Counter arguments

The cost of independence would be massive. An independent Catalan government would have to install costly new infrastructure to implement independence. The creation of a Spanish-Catalan border could potentially be economically harmful to Catalonia, as one-third of their exports are to other regions in Spain. Catalonia would also face a large amount of debt. Their fair share of total Spanish debt once they split, is estimated to be around 72.2 billion euros.[6] Upon independence, Catalonia would no longer be a European Union (EU) nation. It would have to renegotiate trade tariffs with all EU member countries and the prospect of rejoining the EU. Many companies will seek to move their headquarters out of Catalonia. All this may result in a drop in tax revenue and a rise in unemployment.[7] The tax deficit is not unfair to Catalonia. Tax money is never evenly distributed, and those with the broadest backs carry the most weight. This structure is normal in most countries. Many regions of Spain have even bigger deficits. The exaggeration of the disparity between money-in/money-out of the region is often for political gain.[8]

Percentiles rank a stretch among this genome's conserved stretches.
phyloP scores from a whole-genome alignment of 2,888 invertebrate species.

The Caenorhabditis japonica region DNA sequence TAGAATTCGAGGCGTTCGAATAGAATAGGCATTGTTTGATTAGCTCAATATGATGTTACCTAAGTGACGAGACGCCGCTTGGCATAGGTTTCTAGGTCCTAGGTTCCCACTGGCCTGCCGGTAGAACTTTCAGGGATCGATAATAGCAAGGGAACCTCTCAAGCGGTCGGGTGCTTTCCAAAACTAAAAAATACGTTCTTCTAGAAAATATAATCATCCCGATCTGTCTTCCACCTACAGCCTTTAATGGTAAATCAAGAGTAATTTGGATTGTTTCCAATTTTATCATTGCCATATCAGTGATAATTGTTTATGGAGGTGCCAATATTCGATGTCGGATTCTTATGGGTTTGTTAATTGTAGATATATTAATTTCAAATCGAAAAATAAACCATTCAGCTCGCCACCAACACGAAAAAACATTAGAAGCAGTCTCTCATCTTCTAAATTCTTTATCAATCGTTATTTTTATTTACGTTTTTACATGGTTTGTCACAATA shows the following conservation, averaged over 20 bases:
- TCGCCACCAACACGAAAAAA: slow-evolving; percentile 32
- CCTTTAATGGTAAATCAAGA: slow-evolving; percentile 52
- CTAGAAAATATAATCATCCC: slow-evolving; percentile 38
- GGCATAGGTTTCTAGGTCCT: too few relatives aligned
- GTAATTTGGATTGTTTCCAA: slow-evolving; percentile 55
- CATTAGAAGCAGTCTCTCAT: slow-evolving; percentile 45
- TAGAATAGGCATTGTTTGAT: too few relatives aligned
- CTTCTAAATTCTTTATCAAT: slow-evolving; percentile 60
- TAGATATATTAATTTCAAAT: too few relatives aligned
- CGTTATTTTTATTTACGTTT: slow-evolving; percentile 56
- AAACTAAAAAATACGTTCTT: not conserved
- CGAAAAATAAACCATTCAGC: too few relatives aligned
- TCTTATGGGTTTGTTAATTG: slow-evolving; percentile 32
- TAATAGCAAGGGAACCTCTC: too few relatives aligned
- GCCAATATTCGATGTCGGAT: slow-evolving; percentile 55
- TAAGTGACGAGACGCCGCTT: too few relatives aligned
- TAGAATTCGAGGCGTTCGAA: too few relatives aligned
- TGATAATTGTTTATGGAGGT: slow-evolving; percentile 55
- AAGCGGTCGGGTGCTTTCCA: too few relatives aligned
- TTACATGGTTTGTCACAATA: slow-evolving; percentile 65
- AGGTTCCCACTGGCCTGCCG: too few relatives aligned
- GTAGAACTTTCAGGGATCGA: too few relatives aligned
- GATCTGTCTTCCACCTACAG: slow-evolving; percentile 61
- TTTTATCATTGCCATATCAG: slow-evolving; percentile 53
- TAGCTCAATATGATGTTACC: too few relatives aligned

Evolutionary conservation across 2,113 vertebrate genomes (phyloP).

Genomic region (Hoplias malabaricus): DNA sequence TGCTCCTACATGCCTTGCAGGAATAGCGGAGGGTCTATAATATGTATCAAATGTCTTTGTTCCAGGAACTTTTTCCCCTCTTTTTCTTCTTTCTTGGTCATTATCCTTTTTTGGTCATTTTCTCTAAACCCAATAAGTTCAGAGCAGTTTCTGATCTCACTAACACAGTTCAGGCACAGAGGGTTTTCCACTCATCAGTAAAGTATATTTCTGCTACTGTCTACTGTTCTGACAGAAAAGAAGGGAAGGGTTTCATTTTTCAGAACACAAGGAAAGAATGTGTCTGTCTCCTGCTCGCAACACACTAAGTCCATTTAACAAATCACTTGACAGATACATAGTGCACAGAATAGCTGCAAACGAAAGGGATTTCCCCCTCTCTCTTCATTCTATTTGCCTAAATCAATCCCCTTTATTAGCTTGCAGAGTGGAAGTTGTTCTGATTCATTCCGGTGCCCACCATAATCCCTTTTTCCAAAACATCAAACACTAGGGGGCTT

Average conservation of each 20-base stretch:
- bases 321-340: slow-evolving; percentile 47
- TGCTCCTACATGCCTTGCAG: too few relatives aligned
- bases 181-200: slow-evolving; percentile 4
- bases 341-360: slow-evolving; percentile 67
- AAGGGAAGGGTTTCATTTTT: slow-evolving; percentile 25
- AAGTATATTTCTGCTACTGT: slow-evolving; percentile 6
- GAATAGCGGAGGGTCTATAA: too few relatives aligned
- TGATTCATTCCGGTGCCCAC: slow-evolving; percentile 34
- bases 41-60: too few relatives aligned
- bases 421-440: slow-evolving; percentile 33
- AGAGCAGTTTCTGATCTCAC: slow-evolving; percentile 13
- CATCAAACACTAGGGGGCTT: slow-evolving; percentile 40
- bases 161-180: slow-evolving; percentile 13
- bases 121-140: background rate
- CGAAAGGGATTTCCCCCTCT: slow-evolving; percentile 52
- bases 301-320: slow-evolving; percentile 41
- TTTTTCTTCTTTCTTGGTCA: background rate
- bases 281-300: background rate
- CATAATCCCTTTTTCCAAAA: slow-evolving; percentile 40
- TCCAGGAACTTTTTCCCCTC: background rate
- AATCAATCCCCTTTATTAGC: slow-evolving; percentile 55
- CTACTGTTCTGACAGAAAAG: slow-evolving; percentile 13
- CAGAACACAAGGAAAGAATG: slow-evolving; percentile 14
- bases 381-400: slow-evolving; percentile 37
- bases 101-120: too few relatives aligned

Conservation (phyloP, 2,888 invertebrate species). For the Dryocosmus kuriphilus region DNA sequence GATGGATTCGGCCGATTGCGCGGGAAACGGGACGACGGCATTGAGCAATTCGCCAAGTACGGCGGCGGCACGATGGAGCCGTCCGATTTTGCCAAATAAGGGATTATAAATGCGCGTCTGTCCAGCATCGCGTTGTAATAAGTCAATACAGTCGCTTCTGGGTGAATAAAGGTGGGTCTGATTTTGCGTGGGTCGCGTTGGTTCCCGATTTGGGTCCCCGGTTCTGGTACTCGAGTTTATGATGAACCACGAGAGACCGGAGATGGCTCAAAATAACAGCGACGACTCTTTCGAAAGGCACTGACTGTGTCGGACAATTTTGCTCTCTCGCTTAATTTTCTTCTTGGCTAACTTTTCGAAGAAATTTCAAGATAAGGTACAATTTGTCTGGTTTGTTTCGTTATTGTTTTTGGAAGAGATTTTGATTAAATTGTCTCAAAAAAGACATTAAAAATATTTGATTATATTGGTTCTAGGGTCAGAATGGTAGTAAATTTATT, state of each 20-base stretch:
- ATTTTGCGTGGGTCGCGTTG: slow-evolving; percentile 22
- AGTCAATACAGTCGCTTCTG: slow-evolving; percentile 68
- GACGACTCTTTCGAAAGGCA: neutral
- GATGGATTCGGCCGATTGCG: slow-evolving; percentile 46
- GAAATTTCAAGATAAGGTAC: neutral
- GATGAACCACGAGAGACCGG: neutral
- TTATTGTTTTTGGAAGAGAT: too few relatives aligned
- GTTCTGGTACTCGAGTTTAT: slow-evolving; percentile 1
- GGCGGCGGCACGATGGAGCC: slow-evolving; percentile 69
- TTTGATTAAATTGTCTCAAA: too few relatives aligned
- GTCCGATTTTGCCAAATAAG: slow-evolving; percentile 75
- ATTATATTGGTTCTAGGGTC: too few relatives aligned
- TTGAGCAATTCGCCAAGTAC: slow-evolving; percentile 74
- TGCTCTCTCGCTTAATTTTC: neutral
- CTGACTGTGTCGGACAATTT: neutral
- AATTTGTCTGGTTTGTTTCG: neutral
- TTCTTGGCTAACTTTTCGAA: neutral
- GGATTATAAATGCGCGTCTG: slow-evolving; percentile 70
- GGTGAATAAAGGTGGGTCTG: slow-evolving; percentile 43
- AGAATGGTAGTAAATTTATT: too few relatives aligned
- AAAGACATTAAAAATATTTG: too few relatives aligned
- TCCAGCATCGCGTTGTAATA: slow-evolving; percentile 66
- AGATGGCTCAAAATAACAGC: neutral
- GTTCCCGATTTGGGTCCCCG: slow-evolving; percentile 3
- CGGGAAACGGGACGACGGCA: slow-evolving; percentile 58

Proponents

Premises

[P1] Catalonia gives more in taxes than it receives in benefits from Spain. [P2] Catalonia is one of the wealthiest parts of Spain and could easily survive as an independent nation. [C] Catalonia can support itself and should break from Spain.

Rejecting the premises

[P1] Tax deficits are normal and do not amount to a form of robbery. Catalonia does not have the biggest tax deficit in Spain. [P2] There are many hidden costs to independence that have not been recognized by the separatists including the negotiation of new trade tariffs and the cost of large-scale infrastructure projects.

References

  1. https://www.theguardian.com/world/2017/oct/02/catalonia-important-spain-economy-greater-role-size
  2. https://www.marketplace.org/2017/09/29/big-reason-catalonia-wants-secede-economic-richest-regions-in-spain/
  3. https://www.catalannews.com/politics/item/catalonia-contributed-with-85-of-its-gdp-to-infrastructures-and-services-in-the-rest-of-spain-in-2010
  4. https://www.bbc.com/news/business-45723474
  5. https://www.ft.com/content/62118282-a35a-11e7-b797-b61809486fe2
  6. https://www.cnbc.com/2017/09/21/heres-how-bad-economically-a-spain-catalonia-split-could-really-be.html
  7. https://www.theguardian.com/commentisfree/2012/nov/22/economics-catalan-independence-dont-add-up
  8. https://english.elpais.com/elpais/2017/09/26/inenglish/1506410252_592782.html
This page was last edited on Saturday, 19 Sep 2020 at 09:28 UTC